After giving it a lot of thought, you have finally decided to adopt a rescue dog instead of buying one from a breeder.
Wise choice, but now you are wondering how to go about choosing one. Do you look for a puppy, a fully-grown dog, or what? Where do you get it from?
Hmmm, this is starting to look a bit more difficult than you originally thought.
Actually, it isn’t. The first thing is to find an animal rescue centre in your area, most of them have Web sites and you can have a look at what they do and how they go about their business. They also often have pictures of dogs available for adoption.
Like anything, look around and see what’s out there before deciding.
The next step is to actually go to the rescue centre and chat to them about your needs – their staff is used to strange requests and are normally very good at matching dogs to new owners. Be honest with them, tell what other, if any, animals you have, your likes and dislikes.
If you already have another dog at home, discuss taking it along to the recue centre to meet its prospective new friend on neutral territory. Many rescue centre have special socialising areas, specifically for this purpose.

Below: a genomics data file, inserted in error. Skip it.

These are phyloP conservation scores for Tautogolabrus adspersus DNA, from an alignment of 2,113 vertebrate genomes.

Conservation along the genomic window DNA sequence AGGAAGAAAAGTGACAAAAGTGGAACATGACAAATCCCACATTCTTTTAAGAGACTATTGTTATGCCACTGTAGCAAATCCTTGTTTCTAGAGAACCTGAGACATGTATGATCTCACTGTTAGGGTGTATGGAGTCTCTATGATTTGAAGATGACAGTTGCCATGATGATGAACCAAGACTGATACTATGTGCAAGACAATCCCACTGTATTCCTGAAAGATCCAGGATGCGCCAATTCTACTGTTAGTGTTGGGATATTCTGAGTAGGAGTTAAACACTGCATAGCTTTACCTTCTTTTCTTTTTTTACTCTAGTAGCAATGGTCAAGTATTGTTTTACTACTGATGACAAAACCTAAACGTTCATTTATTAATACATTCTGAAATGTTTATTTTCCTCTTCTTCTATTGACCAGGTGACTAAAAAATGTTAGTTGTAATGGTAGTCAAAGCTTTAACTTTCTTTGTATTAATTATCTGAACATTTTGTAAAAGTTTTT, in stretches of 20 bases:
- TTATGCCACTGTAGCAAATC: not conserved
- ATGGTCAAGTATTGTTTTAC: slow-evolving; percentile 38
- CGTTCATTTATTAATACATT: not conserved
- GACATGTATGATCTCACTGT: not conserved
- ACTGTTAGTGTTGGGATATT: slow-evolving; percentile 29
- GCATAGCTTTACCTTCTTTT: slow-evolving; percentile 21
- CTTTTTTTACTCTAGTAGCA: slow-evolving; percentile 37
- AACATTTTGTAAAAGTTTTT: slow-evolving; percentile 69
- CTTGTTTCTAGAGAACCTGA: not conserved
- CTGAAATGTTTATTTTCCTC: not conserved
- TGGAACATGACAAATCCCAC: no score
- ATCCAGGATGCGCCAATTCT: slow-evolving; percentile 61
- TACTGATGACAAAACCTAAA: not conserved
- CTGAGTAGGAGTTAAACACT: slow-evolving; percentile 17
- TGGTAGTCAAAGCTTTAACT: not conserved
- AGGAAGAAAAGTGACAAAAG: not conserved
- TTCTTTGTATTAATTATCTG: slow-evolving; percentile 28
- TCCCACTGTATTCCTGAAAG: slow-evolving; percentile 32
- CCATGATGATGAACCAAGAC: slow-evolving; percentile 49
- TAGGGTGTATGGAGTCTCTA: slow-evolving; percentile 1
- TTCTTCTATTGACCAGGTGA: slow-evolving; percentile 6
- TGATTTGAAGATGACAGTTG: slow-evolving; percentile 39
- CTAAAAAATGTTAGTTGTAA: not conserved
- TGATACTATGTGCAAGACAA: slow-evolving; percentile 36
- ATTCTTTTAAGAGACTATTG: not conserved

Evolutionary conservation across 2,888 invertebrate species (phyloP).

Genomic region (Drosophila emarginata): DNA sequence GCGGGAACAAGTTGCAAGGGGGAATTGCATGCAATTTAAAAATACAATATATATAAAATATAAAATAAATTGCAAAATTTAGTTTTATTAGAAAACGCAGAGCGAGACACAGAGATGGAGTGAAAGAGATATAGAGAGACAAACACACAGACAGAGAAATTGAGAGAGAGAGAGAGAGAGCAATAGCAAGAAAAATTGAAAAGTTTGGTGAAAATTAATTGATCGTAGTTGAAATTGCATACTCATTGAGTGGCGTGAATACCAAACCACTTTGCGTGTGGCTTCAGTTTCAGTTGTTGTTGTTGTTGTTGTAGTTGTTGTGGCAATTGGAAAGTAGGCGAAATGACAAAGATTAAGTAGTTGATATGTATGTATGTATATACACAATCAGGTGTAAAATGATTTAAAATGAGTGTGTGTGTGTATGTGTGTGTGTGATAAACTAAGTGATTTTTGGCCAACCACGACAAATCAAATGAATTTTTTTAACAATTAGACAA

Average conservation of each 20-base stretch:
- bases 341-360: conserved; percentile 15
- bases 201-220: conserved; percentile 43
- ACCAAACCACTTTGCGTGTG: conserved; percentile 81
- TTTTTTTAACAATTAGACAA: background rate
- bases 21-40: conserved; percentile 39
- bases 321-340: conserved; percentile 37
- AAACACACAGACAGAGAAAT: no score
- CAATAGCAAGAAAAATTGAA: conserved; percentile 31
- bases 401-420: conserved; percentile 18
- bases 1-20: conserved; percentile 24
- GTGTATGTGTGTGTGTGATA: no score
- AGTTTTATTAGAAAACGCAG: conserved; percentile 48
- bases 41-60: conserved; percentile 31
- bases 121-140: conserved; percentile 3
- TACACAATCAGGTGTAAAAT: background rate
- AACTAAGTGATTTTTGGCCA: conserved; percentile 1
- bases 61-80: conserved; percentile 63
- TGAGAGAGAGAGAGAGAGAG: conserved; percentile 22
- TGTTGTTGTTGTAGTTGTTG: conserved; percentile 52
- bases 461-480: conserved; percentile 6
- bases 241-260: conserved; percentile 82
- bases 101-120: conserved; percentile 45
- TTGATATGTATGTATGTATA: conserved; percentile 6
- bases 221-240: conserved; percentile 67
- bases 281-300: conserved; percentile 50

You will then be taken to have a look at the dogs they think is the best match for you. Be prepared, this is where it gets tricky. You are going to want to adopt every dog you see!
In my experience, it is not the owner that chooses the dog, but the dog that chooses the owner.
Don’t be fixated on your preconceived ideas – be flexible. We’ve gone to find a medium sized, female dog with no Spaniel in it and went home with a small, male half-Spaniel! It chose us and that pretty much was that.
The rescue centre will do a property inspection to ensure that your premises are suitable for the dog and that the conditions are what you told them. Do not take affront, they have the dog’s best interests at heart and there are unfortunately a lot of unscrupulous people out there. They have to be careful.
Once you get home with your new dog, be patient with it, it is new surroundings with a lot of new smells and it will need a bit of time to get used to it - Just as you are going to have to get used to having a new dog in the home.
When you introduce the new dog to an existing resident, do on neutral territory, preferably in a close by park or at least outside your property which your dog thinks is his or hers. The chances of an “argument” is much less if neither dog is on their previously “marked” territory.
One thing is sure, you are going to have a lot of pleasure from it – no dog is as grateful and has as much love to give than one rescued!